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Spread-out offense, short intro

The Empty V
An example of a spread-out offense

INTRODUCTION

Most people have heard me whining (whinging, for you with British backgrounds) against the stack offense for as many years as they have been in Beijing. Yet in all that time I have been here we have never as a team explored the possibility of other offenses, despite the many possible advantages. ("It might turn out to be better"; "Even if it is not as good as a stack it might increase my understanding of Ultimate"; "Do it once and maybe Russell will have to shut up about it")

The following is simply a description of the offense we will try out. It will be very helpful in understanding it to have a theoretical framework to put it in. I strongly suggest everyone look at (at least) the section on offense on my web site, http://www.young-0.com/ultimate. There I give a more in-depth explanation of the whys, and a comparison with the stack.

One of the important but simple facts there that is used here is that, to complete a pass, 2 things are needed: The receiver needs to be open, and there needs to be a way to get the disc to him. This "way" can be a curve, a high floater, or even (ugh) a hammer, but most throws will be simpler: level passes traversing an open lane on the field.

QUICK OVERVIEW

Everyone understands a stack, to some level at least. An experienced handler running it knows how it should flow and react, and the newest beginner understands he is supposed to stand at the back of the line and wait for something or other. In a stack completing a pass is relatively simple. The designated cutter moves into the emptied section of the field and does whatever he wants to. When he manages to get open, there should be by default a passing lane to him, (since there are no offensive or defensive players between him and the disc), so the conditions are right to complete a pass.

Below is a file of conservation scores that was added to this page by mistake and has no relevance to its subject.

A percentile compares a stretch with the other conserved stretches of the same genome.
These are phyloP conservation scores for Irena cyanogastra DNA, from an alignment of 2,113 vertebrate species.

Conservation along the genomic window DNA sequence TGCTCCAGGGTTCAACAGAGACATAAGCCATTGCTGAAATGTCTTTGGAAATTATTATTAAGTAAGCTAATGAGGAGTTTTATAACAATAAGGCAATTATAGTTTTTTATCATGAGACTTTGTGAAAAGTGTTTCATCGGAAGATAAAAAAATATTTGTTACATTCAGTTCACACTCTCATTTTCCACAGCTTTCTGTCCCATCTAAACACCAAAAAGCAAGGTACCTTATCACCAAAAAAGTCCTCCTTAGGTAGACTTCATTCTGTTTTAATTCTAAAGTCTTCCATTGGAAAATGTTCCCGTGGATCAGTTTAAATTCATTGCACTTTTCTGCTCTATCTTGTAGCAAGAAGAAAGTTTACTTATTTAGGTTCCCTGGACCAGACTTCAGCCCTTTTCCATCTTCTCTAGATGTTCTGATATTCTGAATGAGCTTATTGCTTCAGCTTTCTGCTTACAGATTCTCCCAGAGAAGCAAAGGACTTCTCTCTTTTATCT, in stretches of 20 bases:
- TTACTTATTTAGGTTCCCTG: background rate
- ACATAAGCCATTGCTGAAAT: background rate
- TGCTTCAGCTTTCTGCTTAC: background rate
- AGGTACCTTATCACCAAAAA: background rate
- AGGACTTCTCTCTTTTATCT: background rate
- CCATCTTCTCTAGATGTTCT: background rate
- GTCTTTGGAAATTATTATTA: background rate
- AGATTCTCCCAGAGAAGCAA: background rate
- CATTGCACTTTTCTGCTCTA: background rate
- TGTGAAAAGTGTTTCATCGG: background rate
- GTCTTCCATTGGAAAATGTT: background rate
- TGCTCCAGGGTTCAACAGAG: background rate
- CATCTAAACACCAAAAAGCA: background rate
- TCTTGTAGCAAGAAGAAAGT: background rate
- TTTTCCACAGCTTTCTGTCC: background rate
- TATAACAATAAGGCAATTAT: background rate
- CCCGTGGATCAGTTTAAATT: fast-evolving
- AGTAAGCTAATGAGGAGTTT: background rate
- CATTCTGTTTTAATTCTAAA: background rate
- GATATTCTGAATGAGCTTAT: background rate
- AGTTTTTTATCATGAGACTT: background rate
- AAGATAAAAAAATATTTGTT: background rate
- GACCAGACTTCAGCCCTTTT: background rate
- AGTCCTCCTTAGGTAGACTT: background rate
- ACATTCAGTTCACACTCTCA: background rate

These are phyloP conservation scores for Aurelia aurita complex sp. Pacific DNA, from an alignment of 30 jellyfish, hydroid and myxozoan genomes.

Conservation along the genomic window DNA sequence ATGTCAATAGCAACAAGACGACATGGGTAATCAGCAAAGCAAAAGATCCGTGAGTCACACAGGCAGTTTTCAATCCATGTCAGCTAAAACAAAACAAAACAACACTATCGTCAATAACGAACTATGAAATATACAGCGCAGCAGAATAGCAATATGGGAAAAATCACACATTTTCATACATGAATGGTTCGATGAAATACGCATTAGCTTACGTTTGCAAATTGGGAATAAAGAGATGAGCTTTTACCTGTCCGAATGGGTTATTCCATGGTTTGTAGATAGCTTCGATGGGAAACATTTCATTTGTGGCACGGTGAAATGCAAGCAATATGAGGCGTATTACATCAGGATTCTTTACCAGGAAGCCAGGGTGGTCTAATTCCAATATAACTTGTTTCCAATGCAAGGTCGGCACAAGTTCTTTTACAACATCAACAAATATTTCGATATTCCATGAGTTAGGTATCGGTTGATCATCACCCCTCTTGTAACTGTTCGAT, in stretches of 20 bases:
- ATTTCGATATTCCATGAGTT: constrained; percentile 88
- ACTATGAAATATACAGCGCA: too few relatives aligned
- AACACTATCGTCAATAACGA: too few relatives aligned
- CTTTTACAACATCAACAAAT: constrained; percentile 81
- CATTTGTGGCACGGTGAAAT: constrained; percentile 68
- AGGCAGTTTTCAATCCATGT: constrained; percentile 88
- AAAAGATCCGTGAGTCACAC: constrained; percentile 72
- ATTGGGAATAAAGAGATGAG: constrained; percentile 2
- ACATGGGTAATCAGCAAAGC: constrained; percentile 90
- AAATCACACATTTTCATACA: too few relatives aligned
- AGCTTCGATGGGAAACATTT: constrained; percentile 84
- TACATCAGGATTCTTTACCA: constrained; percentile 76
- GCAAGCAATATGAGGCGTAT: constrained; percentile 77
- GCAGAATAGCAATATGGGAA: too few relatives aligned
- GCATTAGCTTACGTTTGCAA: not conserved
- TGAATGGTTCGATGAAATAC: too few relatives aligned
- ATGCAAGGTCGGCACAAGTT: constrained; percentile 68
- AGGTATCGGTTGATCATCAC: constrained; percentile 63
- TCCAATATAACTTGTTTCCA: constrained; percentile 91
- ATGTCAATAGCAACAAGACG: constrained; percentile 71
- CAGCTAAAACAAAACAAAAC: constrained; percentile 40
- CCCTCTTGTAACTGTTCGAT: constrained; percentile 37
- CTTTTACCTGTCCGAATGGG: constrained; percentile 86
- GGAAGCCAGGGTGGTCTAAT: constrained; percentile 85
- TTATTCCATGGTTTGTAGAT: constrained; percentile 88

The Empty V is based on the opposite theory than the stack. Rather than crowding people together to avoid clogging in the remaining space, it does so by spreading people out, making the density low enough so that holes and cracks appear in the defense. The cutters are expected to time their cuts to be open in one of those holes, which provides the lane needed to complete a pass.

It can be thought of as the yin to the stack's yang: rather than have a line filled with people, there are lines on the field that are empty of people, except when someone is cutting into them expecting a throw. In a stack the thrower knows who he wants to throw to, but does not know where the throw will be; here the thrower knows where the throw will go, but does not know who it will be to.

Very briefly, the idea behind the Empty V is that there are 2 lanes on the field that form a V with the point at the marker and the open end upfield. The thrower looks down those lanes waiting for an open cut to go through them. Any of the offensive players is free to go into either lane at any time, though there are rules to try to eliminate clashing cuts. The prime rule is never to stay in the lanes. Cuts must be completed out of the lanes. The spaces outside the V, inside the V, and deep upfield can be used to set up future cuts, wait, or rest if needed.

INTERLUDE: WHY BOTHER?

Before going into details on how to do this, it helps to ask why - after all, if the cuts must be timed to be within a small crack in the defense, how is that a desirable alternative to having a throw to someone cutting in a big empty space? Actually there are several advantages, some immediate and some more abstract.

The big advantage is it allows every offensive player to be in the offense all the time. In my early days playing the stack here I used to complain that the handlers all had tunnel vision - they would stare at the designated cutter, oblivious to anything happening elsewhere on the field. After some time, I came to understand that this was not a shortcoming of the people I was playing with, but a problem inherent with the stack. When a cutter is coming in he has total freedom to go wherever he wants in the cleared-out area. If the thrower takes his eyes off the cutter for even an instant to glance elsewhere, he may have trouble picking him up again when he looks back. Though he knows who the throw is going to, he does not know where it will go.